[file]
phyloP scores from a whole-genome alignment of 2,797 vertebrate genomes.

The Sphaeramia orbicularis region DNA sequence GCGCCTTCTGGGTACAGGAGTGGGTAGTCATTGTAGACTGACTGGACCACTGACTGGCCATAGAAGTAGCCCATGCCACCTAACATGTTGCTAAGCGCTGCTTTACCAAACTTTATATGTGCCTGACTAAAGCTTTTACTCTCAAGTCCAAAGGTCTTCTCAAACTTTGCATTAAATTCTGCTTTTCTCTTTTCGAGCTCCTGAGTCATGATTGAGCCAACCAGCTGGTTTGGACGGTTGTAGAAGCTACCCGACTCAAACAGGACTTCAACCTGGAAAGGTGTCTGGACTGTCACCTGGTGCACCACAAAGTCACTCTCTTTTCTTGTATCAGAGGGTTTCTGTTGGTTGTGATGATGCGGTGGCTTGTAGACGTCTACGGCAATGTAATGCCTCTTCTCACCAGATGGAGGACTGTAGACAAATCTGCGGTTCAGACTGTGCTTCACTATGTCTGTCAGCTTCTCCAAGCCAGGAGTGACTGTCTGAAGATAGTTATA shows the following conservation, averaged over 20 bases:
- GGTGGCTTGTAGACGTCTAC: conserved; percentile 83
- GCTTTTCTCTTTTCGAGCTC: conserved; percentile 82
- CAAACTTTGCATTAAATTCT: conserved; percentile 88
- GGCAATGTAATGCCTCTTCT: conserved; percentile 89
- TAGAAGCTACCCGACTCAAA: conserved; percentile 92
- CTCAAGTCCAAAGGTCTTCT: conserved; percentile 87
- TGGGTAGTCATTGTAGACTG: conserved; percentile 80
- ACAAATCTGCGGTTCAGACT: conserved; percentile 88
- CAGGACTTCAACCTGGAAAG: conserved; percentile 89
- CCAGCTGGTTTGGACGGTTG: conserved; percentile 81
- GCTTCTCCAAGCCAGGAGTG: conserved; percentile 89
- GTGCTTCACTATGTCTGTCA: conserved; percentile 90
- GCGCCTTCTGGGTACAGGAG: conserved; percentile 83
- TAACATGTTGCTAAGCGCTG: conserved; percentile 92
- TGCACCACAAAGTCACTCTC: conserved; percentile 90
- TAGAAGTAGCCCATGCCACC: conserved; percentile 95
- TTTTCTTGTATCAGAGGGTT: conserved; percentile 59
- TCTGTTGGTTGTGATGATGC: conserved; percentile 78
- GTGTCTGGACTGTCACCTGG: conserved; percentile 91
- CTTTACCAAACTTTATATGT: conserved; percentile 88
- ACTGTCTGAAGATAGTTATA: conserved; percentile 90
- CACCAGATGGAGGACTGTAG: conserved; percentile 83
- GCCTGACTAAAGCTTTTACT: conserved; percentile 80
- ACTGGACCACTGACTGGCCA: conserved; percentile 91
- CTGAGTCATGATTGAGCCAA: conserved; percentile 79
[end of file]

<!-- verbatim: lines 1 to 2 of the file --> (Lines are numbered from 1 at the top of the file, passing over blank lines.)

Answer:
phyloP scores from a whole-genome alignment of 2,797 vertebrate genomes.

The Sphaeramia orbicularis region DNA sequence GCGCCTTCTGGGTACAGGAGTGGGTAGTCATTGTAGACTGACTGGACCACTGACTGGCCATAGAAGTAGCCCATGCCACCTAACATGTTGCTAAGCGCTGCTTTACCAAACTTTATATGTGCCTGACTAAAGCTTTTACTCTCAAGTCCAAAGGTCTTCTCAAACTTTGCATTAAATTCTGCTTTTCTCTTTTCGAGCTCCTGAGTCATGATTGAGCCAACCAGCTGGTTTGGACGGTTGTAGAAGCTACCCGACTCAAACAGGACTTCAACCTGGAAAGGTGTCTGGACTGTCACCTGGTGCACCACAAAGTCACTCTCTTTTCTTGTATCAGAGGGTTTCTGTTGGTTGTGATGATGCGGTGGCTTGTAGACGTCTACGGCAATGTAATGCCTCTTCTCACCAGATGGAGGACTGTAGACAAATCTGCGGTTCAGACTGTGCTTCACTATGTCTGTCAGCTTCTCCAAGCCAGGAGTGACTGTCTGAAGATAGTTATA shows the following conservation, averaged over 20 bases: